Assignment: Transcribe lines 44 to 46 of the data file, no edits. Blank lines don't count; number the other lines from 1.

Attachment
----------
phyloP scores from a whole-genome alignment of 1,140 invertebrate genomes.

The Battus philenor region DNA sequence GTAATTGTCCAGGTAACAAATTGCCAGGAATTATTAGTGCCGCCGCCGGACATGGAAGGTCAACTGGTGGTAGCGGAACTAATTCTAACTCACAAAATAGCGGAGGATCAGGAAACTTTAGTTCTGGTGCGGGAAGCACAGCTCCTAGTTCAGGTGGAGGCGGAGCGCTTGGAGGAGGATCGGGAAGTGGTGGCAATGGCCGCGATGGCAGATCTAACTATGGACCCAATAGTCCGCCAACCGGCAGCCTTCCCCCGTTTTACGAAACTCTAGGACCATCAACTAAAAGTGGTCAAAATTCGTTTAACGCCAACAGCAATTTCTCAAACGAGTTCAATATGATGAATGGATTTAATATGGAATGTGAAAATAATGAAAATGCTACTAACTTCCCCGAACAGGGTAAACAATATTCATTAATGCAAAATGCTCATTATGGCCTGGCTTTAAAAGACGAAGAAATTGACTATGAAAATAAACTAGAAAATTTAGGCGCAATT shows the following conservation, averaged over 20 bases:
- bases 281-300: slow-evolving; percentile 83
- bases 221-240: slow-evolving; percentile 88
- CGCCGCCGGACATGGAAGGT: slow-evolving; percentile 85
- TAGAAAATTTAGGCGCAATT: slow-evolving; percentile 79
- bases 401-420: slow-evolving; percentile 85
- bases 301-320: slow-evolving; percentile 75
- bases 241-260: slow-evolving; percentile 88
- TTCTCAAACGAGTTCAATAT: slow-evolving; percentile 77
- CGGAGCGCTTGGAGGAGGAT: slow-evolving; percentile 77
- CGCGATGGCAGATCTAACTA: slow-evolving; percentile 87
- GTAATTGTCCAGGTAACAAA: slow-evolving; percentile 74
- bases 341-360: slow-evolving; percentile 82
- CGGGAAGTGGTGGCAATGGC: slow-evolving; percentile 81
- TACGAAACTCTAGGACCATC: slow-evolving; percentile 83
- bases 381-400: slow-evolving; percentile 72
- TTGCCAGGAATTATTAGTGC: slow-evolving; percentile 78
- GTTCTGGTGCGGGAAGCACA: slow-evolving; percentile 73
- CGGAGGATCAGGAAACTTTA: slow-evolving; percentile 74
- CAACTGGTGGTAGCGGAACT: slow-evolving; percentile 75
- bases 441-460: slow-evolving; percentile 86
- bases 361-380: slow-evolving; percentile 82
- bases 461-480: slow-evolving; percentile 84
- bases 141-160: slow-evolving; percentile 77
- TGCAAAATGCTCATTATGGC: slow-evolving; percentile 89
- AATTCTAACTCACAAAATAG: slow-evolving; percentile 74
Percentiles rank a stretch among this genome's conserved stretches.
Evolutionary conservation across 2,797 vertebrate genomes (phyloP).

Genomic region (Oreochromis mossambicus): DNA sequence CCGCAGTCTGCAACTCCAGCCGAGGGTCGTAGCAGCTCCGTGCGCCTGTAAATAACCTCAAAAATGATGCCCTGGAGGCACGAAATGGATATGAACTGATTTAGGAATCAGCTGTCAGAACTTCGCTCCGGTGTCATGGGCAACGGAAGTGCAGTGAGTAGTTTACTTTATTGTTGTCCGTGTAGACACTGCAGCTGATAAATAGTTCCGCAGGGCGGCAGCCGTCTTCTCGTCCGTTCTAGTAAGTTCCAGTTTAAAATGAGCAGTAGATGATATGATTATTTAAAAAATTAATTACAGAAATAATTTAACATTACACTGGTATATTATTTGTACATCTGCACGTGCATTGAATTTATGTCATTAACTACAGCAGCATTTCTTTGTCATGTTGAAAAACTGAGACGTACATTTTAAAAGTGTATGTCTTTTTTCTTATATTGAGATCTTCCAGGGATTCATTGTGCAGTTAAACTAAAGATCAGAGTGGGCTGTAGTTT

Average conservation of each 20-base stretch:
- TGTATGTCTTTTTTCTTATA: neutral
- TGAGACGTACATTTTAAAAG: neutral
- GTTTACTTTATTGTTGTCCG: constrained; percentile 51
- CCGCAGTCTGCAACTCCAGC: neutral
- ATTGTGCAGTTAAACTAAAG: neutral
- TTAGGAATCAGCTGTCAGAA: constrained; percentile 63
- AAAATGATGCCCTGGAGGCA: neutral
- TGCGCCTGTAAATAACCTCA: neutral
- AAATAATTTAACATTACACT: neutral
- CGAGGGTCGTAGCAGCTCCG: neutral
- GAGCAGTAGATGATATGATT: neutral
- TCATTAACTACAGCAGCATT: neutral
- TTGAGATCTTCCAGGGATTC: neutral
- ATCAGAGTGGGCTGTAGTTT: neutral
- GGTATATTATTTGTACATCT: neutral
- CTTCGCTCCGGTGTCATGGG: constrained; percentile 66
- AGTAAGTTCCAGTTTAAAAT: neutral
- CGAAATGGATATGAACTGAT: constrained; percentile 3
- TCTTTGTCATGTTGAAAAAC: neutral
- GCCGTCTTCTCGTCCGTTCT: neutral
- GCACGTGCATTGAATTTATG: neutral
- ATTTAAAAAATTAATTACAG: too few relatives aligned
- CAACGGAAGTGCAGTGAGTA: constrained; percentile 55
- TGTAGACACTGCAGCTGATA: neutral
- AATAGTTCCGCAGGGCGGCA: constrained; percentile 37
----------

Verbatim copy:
- TTGAGATCTTCCAGGGATTC: neutral
- ATCAGAGTGGGCTGTAGTTT: neutral
- GGTATATTATTTGTACATCT: neutral